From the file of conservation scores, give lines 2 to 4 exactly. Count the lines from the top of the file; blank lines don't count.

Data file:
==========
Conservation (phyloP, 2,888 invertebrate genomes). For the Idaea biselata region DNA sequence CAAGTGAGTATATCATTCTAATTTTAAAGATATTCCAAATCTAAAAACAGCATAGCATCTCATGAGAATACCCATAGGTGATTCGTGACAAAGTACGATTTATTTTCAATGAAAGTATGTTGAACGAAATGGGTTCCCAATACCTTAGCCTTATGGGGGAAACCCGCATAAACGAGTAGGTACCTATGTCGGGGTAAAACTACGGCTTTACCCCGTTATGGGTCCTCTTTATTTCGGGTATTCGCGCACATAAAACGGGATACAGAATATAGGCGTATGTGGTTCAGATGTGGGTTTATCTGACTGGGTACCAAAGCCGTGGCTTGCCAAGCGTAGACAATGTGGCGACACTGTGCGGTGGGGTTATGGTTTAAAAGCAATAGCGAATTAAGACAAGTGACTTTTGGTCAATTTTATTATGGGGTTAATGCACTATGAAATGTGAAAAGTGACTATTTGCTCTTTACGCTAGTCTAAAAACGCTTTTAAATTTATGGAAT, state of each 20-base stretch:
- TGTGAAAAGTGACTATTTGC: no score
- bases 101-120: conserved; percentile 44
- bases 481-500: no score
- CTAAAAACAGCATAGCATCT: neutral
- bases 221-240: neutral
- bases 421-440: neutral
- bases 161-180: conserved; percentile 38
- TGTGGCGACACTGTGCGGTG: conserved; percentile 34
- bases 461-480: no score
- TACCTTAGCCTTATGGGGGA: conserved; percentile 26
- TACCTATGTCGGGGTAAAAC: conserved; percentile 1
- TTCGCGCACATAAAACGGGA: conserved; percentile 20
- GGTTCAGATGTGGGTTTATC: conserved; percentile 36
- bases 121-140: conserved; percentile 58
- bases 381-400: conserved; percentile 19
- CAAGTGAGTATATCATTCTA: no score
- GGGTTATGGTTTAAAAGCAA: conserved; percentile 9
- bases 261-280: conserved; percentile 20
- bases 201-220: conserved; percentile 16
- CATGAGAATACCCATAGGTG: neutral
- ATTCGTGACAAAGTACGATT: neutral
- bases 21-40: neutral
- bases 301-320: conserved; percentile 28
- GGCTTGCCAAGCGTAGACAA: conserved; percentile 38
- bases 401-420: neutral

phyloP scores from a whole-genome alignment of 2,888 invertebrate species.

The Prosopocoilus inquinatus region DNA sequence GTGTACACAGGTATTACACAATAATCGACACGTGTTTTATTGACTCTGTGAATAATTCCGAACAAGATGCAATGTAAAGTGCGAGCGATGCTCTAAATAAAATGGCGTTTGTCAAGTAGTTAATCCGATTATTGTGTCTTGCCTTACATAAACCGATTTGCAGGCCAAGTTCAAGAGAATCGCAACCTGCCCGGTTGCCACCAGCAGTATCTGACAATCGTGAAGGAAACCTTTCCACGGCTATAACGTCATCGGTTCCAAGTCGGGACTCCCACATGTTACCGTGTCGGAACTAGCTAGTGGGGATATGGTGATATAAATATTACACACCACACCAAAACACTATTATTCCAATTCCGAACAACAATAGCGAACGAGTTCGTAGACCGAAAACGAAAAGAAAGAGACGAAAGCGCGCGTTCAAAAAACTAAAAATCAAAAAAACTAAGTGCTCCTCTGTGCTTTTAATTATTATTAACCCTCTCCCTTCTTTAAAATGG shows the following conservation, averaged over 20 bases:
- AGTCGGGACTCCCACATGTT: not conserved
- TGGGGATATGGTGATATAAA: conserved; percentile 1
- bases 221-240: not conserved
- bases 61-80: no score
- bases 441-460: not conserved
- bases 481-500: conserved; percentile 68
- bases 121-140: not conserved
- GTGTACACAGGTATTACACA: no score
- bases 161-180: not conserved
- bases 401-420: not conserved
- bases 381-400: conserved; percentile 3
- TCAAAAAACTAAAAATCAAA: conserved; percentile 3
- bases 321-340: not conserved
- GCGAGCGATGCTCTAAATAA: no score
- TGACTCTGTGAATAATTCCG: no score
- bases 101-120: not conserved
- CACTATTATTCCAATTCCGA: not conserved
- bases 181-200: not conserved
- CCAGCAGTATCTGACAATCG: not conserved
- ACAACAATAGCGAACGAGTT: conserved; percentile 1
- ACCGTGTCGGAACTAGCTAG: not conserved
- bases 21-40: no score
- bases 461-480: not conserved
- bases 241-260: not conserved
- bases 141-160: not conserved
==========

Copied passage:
- TGTGAAAAGTGACTATTTGC: no score
- bases 101-120: conserved; percentile 44
- bases 481-500: no score